Bonfire by Krysten Ritter

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It has been ten years since Abby Williams left home and scrubbed away all visible evidence of her small town roots. Now working as an environmental lawyer in Chicago, she has a thriving career, a modern apartment, and her pick of meaningless one-night stands.But when a new case takes her back home to Barrens, Indiana, the life Abby painstakingly created begins to crack. Tasked with investigating Optimal Plastics, the town's most high-profile company and economic heart, Abby begins to find strange connections to Barrens' biggest scandal from more than a decade ago involving the popular Kaycee Mitchell and her closest friends--just before Kaycee disappeared for good.Abby knows the key to solving any case lies in the weak spots, the unanswered questions. But as she tries desperately to find out what really happened to Kaycee, troubling memories begin to resurface and she begins to doubt her own observations. And when she unearths an even more disturbing secret--a ritual called The Game, it will threaten the reputations, and lives, of the community and risk exposing a darkness that may consume her. Full review...

The Other Woman by Laura Wilson

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Based on the blurb on the back, Sophie might not be the most likable heroine. She's a quote-unquote perfect woman, with the house, the husband, the children and the dog. Careers may be a little unnecessary in this scenario (the husband is successful, but her own achievements seem linked to having bagged herself a catch), though there's a sort of part time hobby running her own shop, because, well, yes. So Sophie is the sort of woman, one imagines, who might rub other people up the wrong way, especially those who find their own lives lacking. Full review...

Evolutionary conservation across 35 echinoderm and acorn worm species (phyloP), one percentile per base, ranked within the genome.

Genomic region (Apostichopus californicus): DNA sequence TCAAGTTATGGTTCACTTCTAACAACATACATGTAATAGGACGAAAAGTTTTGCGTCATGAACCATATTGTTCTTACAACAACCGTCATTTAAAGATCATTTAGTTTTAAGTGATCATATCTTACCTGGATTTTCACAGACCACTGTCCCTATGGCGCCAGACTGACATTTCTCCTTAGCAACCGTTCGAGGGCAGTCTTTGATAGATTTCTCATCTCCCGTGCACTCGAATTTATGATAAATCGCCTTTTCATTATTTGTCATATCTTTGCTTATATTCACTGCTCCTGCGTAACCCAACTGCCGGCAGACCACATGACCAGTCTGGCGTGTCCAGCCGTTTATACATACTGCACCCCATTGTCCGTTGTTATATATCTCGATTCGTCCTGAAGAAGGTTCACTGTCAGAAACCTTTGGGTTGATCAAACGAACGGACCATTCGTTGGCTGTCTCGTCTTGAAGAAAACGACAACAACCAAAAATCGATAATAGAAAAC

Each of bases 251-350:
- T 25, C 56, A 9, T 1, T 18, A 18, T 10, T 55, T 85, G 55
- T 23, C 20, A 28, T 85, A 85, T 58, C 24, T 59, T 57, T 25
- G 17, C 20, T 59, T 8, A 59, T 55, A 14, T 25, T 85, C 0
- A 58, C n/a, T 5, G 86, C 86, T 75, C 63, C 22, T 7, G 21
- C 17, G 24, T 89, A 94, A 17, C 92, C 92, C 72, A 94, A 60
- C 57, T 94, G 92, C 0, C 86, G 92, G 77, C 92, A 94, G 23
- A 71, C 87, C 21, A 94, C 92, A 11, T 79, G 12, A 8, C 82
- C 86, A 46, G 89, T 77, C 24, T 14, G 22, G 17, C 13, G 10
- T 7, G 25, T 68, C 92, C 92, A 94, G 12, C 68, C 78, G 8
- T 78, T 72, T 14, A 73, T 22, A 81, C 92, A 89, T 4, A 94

Trading Down by Stephen Norman

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Chris Peters was happy in his work for a multinational bank in Hong Kong and excited when he was promoted and sent back to London. The job had it all: a hectic trading floor, targets which were impossible and some of the fastest computers in the world under his supervision. He's happy at home too: he and Olivia met in Hong Kong: now they're married and thinking about starting a family. But ... has he been promoted beyond his capabilities? There are those in the bank who think so, particularly when things start to go badly wrong. He was never there for Olivia either. Life for Chris Peters was turning sour. Full review...

The House by Simon Lelic

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Syd loved the house, despite the fact that it was crammed full of the seller's stuff and they had to take the whole lot as a job lot. The seller had run off to Australia apparently and was up for a quick sale, lock, stock and barrel. Jack wasn't so sure. He found the place creepy, and it wasn't just the stuffed birds, there was an air about the place that he just didn't like. Full review...

The Girl from Venice by Martin Cruz Smith

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The romantic in me was immediately drawn to this book. Venice in 1945 at the close of the war is enticement enough. Add a backdrop of partisans, Mussolini and the desperate fight of the losing SS and my interest is certainly piqued, but present the aforementioned along with the mystery of a young woman found floating in the Venice Lagoon in the dead of night and resistance is futile. Full review...